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cwe:cn:definition:798

CWE-798:使用硬编码的凭证

Description Summary

The software contains hard-coded credentials, such as a password or cryptographic key, which it uses for its own inbound authentication, outbound communication to external components, or encryption of internal data.

Extended Description

Hard-coded credentials typically create a significant hole that allows an attacker to bypass the authentication that has been configured by the software administrator. This hole might be difficult for the system administrator to detect. Even if detected, it can be difficult to fix, so the administrator may be forced into disabling the product entirely. There are two main variations:

Inbound: the software contains an authentication mechanism that checks the input credentials against a hard-coded set of credentials.

Outbound: the software connects to another system or component, and it contains hard-coded credentials for connecting to that component.

In the Inbound variant, a default administration account is created, and a simple password is hard-coded into the product and associated with that account. This hard-coded password is the same for each installation of the product, and it usually cannot be changed or disabled by system administrators without manually modifying the program, or otherwise patching the software. If the password is ever discovered or published (a common occurrence on the Internet), then anybody with knowledge of this password can access the product. Finally, since all installations of the software will have the same password, even across different organizations, this enables massive attacks such as worms to take place.

The Outbound variant applies to front-end systems that authenticate with a back-end service. The back-end service may require a fixed password which can be easily discovered. The programmer may simply hard-code those back-end credentials into the front-end software. Any user of that program may be able to extract the password. Client-side systems with hard-coded passwords pose even more of a threat, since the extraction of a password from a binary is usually very simple.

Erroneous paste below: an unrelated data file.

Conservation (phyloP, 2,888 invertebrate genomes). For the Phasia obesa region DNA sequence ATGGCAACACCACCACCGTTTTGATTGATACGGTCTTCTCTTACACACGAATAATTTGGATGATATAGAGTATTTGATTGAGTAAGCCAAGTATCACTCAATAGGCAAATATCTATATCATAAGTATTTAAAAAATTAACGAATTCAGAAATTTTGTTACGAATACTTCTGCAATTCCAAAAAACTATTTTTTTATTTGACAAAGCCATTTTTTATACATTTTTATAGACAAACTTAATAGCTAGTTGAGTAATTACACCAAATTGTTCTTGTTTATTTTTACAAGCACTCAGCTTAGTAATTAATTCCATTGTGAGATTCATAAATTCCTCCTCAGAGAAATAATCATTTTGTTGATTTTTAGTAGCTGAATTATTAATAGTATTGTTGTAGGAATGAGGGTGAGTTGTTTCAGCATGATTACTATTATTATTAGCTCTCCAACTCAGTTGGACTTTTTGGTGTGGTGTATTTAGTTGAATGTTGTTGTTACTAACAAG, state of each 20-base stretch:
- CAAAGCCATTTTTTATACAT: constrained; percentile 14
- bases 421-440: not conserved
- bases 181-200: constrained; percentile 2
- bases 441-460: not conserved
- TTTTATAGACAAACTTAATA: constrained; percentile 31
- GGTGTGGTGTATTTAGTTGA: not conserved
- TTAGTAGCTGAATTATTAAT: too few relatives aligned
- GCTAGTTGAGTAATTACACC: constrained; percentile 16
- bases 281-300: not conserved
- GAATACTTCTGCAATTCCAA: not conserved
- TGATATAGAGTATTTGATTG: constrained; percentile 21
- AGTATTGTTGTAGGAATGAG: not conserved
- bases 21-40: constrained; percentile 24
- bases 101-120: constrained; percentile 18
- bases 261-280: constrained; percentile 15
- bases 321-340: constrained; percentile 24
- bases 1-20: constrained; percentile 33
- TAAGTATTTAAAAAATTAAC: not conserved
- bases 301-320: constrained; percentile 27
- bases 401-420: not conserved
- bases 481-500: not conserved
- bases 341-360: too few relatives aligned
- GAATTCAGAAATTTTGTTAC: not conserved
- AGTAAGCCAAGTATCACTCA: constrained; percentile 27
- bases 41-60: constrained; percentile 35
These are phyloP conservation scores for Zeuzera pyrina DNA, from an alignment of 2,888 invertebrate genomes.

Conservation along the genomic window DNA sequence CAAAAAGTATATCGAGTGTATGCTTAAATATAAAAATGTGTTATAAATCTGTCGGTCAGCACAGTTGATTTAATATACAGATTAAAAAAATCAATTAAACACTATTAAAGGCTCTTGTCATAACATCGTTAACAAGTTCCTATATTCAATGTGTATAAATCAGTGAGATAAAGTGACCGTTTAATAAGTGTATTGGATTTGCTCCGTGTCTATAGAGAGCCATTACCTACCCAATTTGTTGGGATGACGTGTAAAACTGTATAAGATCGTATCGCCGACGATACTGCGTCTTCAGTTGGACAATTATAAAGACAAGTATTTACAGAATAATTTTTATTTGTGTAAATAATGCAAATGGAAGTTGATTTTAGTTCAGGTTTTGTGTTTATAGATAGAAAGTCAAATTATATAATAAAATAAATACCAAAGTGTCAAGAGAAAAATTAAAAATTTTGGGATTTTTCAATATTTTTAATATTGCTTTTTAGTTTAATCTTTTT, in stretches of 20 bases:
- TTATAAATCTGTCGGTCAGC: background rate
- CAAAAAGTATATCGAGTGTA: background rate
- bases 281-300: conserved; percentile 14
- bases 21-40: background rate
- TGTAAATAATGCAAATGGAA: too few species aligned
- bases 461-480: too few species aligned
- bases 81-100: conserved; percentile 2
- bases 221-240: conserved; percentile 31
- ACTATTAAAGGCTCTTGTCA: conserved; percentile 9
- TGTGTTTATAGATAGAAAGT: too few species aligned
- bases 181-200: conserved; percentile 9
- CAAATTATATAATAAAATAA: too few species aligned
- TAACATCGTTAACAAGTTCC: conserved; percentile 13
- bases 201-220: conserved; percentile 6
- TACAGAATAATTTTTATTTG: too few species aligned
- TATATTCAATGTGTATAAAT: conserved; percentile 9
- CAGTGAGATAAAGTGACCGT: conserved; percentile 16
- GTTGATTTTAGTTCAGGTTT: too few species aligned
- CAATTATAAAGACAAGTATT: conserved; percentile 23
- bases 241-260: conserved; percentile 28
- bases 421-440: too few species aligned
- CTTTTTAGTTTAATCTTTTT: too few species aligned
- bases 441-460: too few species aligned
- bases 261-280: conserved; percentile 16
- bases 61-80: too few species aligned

Likelihood of Exploit

Very High

Common Consequences

Scope Technical Impace Note
Access_ControlBypass protection mechanismIf hard-coded passwords are used, it is almost certain that malicious users will gain access to the account in question.
Integrity
Confidentiality
Availability
Access_Control
Other
Read application data
Gain privileges / assume identity
Execute unauthorized code or commands
Other
This weakness can lead to the exposure of resources or functionality to unintended actors, possibly providing attackers with sensitive information or even execute arbitrary code.

Detection Methods

Detection Method - 1

Black Box

Credential storage in configuration files is findable using black box methods, but the use of hard-coded credentials for an incoming authentication routine typically involves an account that is not visible outside of the code.

Detection Method - 2

Automated Static Analysis

Automated white box techniques have been published for detecting hard-coded credentials for incoming authentication, but there is some expert disagreement regarding their effectiveness and applicability to a broad range of methods.

Detection Method - 3

Manual Static Analysis

This weakness may be detectable using manual code analysis. Unless authentication is decentralized and applied throughout the software, there can be sufficient time for the analyst to find incoming authentication routines and examine the program logic looking for usage of hard-coded credentials. Configuration files could also be analyzed.>These may be more effective than strictly automated techniques. This is especially the case with weaknesses that are related to design and business rules.

Detection Method - 4

Manual Dynamic Analysis

For hard-coded credentials in incoming authentication: use monitoring tools that examine the software's process as it interacts with the operating system and the network. This technique is useful in cases when source code is unavailable, if the software was not developed by you, or if you want to verify that the build phase did not introduce any new weaknesses. Examples include debuggers that directly attach to the running process; system-call tracing utilities such as truss (Solaris) and strace (Linux); system activity monitors such as FileMon, RegMon, Process Monitor, and other Sysinternals utilities (Windows); and sniffers and protocol analyzers that monitor network traffic.